What's etiquette, do I have to send one back?
Posted by Bitter Lemon at 10:34 PM
An interesting article in Reason about the return of the realist argument to foreign policy. All the kids wanna be like Bismarck! My problem with realism, beyond the fact that it's just a nice way of saying that you don't give a rats ass about people, is that it doesn't fucking work. Oh, the balance of power is great for a while, but then something happens to upset things and then what happens? World War One. Ah, the trenches, the foot rot, the mustard gas.
And as much fun as the cold war was (because who didn't enjoy Dr. Strangelove?), I haven't been so keen on the fallout (the Balkans, DR Congo, and everyone's favourite, the Taliban).
What does work? Democracy, free markets, rule of law, civil society. For everyone. Not sometimes, always. Not just in the west, everywhere.
Posted by Bitter Lemon at 1:30 PM
I actually think the comparisons to Rwanda are weak, these are two countries with very different histories. But the situation in Cote D'Ivoire is troubling. The French troops will need to get out. Having your former colonial masters around rarely helps to diffuse a situation. Can't think why (did we learn nothing from the Belgians in Rwanda? Why do I bother asking?). This does mean, however, that other nations are going to have to step up.
Posted by Bitter Lemon at 11:19 AM
Ratko Mladic has been hanging out in Sarajevo, but no one has seen fit to arrest him. Really, what do you have to do in Europe to get arrested, or at least lose your pension?
I suppose they should have arrested him in 1997 when Human Rights Watch published his address as part of their "Arrest Now!" campaign. But I guess this isn't the sort of thing you want to rush into.
And really, what's a little ethnic cleansing amongst friends?
Posted by Bitter Lemon at 1:03 AM
Thursday, December 09, 2004
So the UN is warning Rwanda that they are monitoring their possible troop movements into DR Congo. Now, I'm not excusing Rwanda's behaviour, but does the UN think they have any sway here? Is the UN going to be able to convince Rwanda that when it talks it means business? Somehow I doubt this.
Advice to readers: If you enjoy absurdism, subscribe to Yahoo's UN News Updates. Because really, Beckett couldn't come up with this stuff.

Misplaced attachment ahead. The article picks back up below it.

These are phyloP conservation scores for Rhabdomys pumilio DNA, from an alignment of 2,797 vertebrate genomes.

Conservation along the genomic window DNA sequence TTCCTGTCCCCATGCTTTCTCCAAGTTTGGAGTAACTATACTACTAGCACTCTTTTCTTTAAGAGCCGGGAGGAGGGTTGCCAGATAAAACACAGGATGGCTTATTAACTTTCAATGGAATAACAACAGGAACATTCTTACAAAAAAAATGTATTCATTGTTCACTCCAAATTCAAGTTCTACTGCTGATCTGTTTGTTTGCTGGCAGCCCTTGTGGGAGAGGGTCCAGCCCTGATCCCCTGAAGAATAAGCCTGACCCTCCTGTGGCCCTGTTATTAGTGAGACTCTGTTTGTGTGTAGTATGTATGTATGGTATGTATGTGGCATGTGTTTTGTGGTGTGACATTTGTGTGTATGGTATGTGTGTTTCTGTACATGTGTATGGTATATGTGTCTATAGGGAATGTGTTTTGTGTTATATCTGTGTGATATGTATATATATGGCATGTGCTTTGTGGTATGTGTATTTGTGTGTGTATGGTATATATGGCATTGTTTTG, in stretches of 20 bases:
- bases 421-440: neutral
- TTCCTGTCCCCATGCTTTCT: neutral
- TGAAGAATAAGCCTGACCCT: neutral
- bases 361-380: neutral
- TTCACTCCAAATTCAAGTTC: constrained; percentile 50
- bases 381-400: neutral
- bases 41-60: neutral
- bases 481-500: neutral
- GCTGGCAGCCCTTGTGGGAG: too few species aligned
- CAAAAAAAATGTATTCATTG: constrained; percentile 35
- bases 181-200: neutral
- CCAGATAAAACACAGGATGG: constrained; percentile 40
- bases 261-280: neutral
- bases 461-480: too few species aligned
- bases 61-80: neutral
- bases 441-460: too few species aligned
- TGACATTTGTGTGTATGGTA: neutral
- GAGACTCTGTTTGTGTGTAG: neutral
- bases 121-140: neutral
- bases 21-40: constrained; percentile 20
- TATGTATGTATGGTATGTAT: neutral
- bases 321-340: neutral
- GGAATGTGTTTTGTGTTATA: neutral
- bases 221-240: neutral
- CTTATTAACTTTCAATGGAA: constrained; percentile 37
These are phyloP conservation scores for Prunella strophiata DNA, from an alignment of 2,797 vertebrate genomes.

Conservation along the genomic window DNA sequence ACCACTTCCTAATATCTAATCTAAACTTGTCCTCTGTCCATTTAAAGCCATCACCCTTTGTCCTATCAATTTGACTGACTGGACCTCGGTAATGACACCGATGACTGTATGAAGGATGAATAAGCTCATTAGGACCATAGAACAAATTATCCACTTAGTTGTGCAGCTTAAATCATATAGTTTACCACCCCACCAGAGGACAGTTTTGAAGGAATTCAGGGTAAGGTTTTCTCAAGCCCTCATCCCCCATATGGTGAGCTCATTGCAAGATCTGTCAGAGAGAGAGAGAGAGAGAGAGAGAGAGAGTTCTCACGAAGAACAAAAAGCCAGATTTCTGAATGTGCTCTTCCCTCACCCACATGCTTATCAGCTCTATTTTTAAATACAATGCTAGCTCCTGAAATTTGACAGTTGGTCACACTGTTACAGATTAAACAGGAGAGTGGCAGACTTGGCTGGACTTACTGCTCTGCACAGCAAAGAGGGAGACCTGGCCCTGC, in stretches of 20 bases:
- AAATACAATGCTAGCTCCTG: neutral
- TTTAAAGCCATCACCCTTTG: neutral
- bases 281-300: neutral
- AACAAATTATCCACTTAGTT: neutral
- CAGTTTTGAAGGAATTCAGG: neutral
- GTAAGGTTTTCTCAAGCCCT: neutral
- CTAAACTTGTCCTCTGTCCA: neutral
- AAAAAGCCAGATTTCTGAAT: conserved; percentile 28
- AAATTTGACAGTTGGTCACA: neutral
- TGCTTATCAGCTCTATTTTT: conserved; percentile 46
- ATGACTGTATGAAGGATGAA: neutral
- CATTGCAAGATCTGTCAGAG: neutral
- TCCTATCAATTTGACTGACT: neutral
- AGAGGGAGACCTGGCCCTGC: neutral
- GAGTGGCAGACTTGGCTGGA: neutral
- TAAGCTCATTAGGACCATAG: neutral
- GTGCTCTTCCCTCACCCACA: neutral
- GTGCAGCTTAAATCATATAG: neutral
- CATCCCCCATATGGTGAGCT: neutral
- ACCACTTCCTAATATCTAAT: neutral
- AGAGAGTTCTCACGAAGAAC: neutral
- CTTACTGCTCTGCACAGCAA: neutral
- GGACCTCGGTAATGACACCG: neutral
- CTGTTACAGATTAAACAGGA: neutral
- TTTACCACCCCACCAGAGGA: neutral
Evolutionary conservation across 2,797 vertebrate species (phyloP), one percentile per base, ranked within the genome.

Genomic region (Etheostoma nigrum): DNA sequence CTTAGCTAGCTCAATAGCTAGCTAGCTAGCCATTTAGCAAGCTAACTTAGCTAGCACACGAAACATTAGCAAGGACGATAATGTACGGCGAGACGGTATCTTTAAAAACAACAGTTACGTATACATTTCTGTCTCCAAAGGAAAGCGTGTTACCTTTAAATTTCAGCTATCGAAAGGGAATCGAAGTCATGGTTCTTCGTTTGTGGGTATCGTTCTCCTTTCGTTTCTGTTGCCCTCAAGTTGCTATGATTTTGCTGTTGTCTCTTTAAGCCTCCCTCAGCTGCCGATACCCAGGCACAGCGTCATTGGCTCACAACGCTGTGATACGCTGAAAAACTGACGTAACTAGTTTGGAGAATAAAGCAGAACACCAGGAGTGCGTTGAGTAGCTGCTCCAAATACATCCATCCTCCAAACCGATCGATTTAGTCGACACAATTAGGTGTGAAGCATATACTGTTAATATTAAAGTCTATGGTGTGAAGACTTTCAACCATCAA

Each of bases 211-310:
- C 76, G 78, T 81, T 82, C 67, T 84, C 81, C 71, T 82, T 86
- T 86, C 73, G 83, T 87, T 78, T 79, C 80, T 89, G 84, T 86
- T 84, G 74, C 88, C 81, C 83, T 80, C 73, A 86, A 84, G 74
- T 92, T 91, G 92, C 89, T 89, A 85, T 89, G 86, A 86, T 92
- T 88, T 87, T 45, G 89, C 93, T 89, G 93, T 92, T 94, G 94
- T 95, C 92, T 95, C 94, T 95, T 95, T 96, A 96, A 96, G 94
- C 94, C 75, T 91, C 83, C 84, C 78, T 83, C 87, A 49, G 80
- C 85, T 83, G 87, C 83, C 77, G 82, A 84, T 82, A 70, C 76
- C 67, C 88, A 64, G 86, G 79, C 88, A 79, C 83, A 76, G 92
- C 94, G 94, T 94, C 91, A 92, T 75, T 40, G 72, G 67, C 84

Posted by Bitter Lemon at 1:33 AM
Wednesday, December 08, 2004
So I can read the New York Times, the Times of London, the Washington Post and countless other newspapers on-line for free. There are a million other sources of news on-line. Yet both of Canada's national newspapers now charge for full on-line access. Is this working for them? Are people paying? For Leah MacLaren and Rebecca Eckler, for Heather Mallick and Anne Kingston. Really? Is this a trick? You deliver a paper to my house and I'll pay you for it. But on-line? That's what advertising is for. Every once in a while I want to hear a Canadian perspective on something (what? I do!), but frankly I remain unconvinced that it's worth paying for. And people, I subscribed to Harper's for five years, clearly I'm not that picky about how I spend my money!
Posted by Bitter Lemon at 11:54 PM
So, apparently Canada has at least two foreign policy priorities and the UN blueprint for reform mirrors them. According to Paul we're keen on "the responsibility to protect". I guess that explains why Canada is deploying troops to Sudan to stop the slaughter of innocents. What's that? We're not? But he just said... We have no troops to send? How do we expect the international community to listen to us if we can't back up our talk with action?... Oh.
Posted by Bitter Lemon at 11:34 PM
So, Wangari Maathai arrived in Oslo to pick up her Nobel Peace Prize. There is much controversy surrounding the idea of giving a prize for peace to an environmentalist. Personally, I don't have a problem with that, I can buy the argument that the deforestation of Africa will cause resource shortages that could lead to civil wars. You only have to look at Haiti to see what deforestation can do to a nation. What I have a problem with, is the fact that the woman is cleary a raving lunatic.
Now really people, is this in keeping with the proud tradition of a prize given to as good a man as Yasser Arafat?
Posted by Bitter Lemon at 1:16 PM
Can anybody tell me exactly what it is that the UN does? I mean, besides taking up perfectly good real estate in New York. What exactly does a government have to do to its own people before we take action? The crisis in Sudan is just the latest in a very long list of failures on the part of the international community.
And, while I'm on the topic, does anyone else find it somewhat vulgar that there are basically only two nations with troops on the ground monitoring the situation, and one of them is Rwanda (Nigeria being the other). "Hey Rwanda, remember how we all stood by and watched your genocide ten years ago? Yeah, well, that really worked for us, so we're thinking about doing that again, but this time in Sudan. So, if you could maybe send some troops and make it look like the world cares a little bit, that'd be great. You won't have to doing any stopping of atrocities or anything, just stand there with a concerned look on your face. The optics are much better that way. Thanks!"
Posted by Bitter Lemon at 1:59 AM